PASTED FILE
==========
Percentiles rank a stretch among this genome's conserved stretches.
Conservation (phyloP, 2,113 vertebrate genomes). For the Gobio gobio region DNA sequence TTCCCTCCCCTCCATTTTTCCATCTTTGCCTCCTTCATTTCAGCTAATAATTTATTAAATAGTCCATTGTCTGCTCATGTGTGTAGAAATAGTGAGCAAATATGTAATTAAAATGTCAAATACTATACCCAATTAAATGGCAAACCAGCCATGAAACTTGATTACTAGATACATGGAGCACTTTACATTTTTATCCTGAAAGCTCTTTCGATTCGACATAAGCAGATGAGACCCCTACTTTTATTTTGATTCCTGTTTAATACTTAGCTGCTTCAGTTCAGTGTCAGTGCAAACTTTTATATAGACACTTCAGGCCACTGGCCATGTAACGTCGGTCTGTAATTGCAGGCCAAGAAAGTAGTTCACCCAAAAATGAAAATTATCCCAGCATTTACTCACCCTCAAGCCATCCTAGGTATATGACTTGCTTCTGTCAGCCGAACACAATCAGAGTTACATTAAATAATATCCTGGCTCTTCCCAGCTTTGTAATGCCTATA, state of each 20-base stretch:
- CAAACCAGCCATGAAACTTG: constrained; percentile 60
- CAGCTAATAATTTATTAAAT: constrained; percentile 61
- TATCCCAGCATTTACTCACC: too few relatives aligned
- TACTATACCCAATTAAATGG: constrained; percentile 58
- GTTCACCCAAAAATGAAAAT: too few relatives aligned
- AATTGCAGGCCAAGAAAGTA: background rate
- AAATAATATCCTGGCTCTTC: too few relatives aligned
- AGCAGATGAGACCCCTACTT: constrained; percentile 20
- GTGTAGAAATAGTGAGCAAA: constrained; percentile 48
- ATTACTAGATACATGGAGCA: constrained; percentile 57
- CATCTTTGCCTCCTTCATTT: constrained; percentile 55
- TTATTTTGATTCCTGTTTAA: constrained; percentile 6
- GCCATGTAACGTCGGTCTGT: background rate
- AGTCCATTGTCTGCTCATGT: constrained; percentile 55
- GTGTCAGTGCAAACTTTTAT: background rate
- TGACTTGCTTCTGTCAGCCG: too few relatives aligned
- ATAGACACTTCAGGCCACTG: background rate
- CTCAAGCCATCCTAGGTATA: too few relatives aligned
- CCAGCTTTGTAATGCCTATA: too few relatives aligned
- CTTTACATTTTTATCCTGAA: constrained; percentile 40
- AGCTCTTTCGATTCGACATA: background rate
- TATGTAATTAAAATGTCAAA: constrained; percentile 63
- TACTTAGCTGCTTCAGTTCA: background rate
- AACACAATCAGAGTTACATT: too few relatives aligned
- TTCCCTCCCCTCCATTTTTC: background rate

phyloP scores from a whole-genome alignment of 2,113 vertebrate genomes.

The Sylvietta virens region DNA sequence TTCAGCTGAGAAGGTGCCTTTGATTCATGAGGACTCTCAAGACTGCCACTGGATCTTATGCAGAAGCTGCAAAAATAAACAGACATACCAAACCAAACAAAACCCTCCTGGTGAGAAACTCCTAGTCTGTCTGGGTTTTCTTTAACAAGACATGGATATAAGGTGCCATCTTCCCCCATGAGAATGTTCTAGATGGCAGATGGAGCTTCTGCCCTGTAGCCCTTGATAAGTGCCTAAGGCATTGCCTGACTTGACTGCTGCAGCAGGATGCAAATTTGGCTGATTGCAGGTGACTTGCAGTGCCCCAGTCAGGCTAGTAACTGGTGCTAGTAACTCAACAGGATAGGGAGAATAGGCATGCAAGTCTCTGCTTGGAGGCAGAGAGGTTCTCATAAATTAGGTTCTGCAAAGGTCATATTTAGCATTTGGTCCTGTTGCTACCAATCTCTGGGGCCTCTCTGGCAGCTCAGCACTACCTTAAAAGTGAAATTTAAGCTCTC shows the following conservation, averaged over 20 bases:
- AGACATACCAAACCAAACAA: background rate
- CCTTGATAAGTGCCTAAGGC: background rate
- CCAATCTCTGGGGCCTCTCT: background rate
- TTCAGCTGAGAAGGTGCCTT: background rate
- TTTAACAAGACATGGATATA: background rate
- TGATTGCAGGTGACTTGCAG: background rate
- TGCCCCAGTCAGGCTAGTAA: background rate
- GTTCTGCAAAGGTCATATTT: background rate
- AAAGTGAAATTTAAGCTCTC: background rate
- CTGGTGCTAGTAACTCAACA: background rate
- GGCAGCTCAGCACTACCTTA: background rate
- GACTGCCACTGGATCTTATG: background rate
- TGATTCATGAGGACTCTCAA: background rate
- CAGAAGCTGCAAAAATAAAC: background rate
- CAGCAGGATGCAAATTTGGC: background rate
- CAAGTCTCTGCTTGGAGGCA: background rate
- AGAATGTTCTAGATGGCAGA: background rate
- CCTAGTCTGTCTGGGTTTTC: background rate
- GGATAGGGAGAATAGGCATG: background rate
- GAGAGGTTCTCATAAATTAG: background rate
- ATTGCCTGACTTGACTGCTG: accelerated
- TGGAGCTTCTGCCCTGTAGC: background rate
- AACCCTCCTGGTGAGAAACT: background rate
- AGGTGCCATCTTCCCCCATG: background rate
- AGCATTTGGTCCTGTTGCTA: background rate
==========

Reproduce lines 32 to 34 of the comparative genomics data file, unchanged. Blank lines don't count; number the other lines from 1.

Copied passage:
- CCAATCTCTGGGGCCTCTCT: background rate
- TTCAGCTGAGAAGGTGCCTT: background rate
- TTTAACAAGACATGGATATA: background rate